The J-curve is an economics metaphor, a way of saying things will get worse before getting better. That’s the prospect for the global print media sector.

For the American press, advertising revenue keeps dropping at a steady yearly rate of 12% to 15%. No industry can withstand a sustained double-digit decrease of its core business. It is not erosion, it is a collapse. And since advertising represents 70% to 90% of the cash-flow for US dailies, the sense of urgency is morphing into panic. Of course, some components of this decline, such as the credit crisis shock wave, are specific to the American market. But we can consider the American market as an advanced indicator for the industry. With this in mind, watching the reactions of two opposite cultures, US and France, could be enlightening.

The US industry was slow to react at first. But, now, the pace is accelerating. For the first six months of 2008, 4494 journalist positions have been lost in the United States. The latest busload was announced last week at the Los Angeles Times where 250 staff members, including 150 journalists will be soon gone (and the number of published pages will drop by 15%). No doubt the shrinkage at the LA Times will spread elsewhere.

The press is now in “survival mode” as an analysis puts it. Big newsrooms like the New York Times (staff of 1400) will soon be history. The market simply can no longer sustain such media battleships. That’s sad for the great trade mystique, but there no time for hand-wringing. We must instead tame and ride the shift, and save what can be saved. The US will be much faster at the restructuring game than Europe. Downsizing will be more decisive and quicker. In less than a year, we already went from a hiring freeze, to buyouts of contracts, to mass layoffs. That’s sad, brutal, unpleasant, but it will clear the way for the major shift ahead. And most American companies — as long as the financial market do not breath too much down their necks — will be left with sufficient cash to invest in new, diversified, more agile kind of media (and yes, for bulk of it, much shallower…).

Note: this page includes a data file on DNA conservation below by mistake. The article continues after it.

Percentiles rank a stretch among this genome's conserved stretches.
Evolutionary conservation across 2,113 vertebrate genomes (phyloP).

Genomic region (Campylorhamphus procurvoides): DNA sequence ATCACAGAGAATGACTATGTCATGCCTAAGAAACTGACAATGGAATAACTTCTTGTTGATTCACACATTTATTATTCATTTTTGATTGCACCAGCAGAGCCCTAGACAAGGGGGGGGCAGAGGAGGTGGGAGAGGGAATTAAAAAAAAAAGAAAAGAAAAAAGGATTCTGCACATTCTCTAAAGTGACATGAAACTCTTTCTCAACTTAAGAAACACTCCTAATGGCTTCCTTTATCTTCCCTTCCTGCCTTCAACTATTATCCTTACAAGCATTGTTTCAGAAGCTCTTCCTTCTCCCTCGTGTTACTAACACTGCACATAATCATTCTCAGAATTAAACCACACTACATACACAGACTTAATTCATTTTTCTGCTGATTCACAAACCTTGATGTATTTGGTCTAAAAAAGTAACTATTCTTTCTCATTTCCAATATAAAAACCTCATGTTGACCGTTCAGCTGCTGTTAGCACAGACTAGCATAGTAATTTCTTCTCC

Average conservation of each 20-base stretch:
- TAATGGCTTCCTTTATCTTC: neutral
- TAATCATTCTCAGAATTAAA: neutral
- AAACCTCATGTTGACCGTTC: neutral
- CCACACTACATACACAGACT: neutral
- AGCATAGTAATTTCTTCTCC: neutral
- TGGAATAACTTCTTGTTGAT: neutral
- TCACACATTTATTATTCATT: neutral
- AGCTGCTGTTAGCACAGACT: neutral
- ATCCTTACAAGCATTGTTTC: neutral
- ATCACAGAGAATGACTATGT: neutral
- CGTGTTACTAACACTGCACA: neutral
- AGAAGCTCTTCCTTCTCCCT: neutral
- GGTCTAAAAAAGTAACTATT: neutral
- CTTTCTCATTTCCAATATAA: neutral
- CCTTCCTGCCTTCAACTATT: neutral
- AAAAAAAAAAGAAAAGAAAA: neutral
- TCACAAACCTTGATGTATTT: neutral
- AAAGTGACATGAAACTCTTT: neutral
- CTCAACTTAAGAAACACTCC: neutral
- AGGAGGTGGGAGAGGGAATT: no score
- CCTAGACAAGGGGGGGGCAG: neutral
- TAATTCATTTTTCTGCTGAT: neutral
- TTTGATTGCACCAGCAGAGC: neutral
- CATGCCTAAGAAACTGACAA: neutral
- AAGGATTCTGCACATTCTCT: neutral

In a country such as France the course of events might be different. Let’s turn, for an example, to a recent report on the evolution of the French print press. Jean-Marie Charon, a well-respected French media scholar, who also happened to be fiercely independent from the ever-present lobbies of the trade, led the working group. (Disclosure: I was a member of the group, it gathered here and there for nine months or so ; I kept quiet until we found out the report was widely circulated).

To make it short, the report’s conclusions rely on two scenarios: one soft, saying the press will somehow mutate, co-habit with on-line developments, but the basic structure will remain with some refocusing. The other scenario describes a major shift toward the digital media, with some casualites. New breeds of journalists with digital skills should emerge; they will contribute to the reinvention of journalistic “genres” suited to the Internet era. By force, today’s players will adapt or face extinction, as agile pure players will wait in ambush, ready to take over the slots left undefended. Drafted months ago, the reports conclusions appear to be strengthened by ongoing industry events.

Now, guess what is happening to this report? All the lobbies you can think of have obstructed its release. For a start, publishers were outraged. Some old trade fogies contended it was out of question to publish a scenario featuring such an industry upheaval. Bad timing, they said, as the press gathered its rags and prepared to beg the French government for another shot of taxpayer money (in France subsidies already account for 10% of the revenue for daily newspapers). Next September, President Sarkozy will hold a national conference on print-press. The shindig is loftily dubbed “Etats Généraux de la presse”, this is a shameless historical reference to the times when French kings held big public debates to address a national crisis. You see, we are right into the twenty-first century. Every old (and no so old, unfortunately) press baron is getting ready for the event, rehearsing sob stories, thinking of ways to shame a complacent government into “one last dose” of life-support funding.

That kind of French “corporate welfare” is not a stimulus for change. Neither are the unions. Technical workers and journalists are on the same page — no release of the report — but for others reasons. They refuse to even look at recommendations for drastic change of their status. Fact is, with a few exceptions, French newspapers executives and newsrooms managers are still “digital-adverse”. This is is great news for the media pure-players to emerge in the coming months, but no so great for the future of the French print media.

Not every European country suffers of such bad alignment of planets. Nordic countries have been able to reinvent themselves quite quickly thanks to four factors: the big players enjoy a controlling in their market, resulting in solid financial health, in having the means to make changes; a cultural long-term approach, also allowed by the capital structure of their media groups; an obsession with the training and the intellectual openness of their managerial elite; and strong and disciplined leadership.

Countries that yield to corporatist lobbies and rely on government charity will take much longer to adapt. For them, the bottom of the J-curve is still far, far away. –FF

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